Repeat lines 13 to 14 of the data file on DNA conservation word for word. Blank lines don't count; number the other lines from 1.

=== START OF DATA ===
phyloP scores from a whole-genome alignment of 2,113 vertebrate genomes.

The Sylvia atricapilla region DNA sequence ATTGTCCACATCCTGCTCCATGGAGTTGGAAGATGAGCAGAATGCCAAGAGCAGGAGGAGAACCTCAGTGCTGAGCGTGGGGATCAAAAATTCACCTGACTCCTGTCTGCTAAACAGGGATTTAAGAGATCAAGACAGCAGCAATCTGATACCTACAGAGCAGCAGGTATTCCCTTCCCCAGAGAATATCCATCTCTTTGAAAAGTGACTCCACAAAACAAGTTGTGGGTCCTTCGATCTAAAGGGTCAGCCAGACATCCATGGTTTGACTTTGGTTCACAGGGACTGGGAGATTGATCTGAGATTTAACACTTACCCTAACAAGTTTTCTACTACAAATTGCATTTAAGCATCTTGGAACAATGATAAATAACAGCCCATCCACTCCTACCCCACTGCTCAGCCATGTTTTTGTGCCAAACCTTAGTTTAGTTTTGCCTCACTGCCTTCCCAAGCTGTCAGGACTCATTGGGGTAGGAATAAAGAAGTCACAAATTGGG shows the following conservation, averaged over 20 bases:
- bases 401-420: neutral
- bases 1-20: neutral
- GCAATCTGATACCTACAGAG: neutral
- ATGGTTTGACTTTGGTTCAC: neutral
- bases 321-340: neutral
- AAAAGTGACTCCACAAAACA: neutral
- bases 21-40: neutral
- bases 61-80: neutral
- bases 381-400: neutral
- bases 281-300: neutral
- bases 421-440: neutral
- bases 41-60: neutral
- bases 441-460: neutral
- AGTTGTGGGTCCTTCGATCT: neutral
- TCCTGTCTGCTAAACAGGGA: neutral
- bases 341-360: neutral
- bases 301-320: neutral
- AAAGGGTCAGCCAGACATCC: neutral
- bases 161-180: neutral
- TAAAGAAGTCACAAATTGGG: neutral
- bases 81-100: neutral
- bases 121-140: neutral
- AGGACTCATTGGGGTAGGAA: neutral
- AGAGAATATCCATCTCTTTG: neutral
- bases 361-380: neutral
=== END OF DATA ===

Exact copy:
- bases 421-440: neutral
- bases 41-60: neutral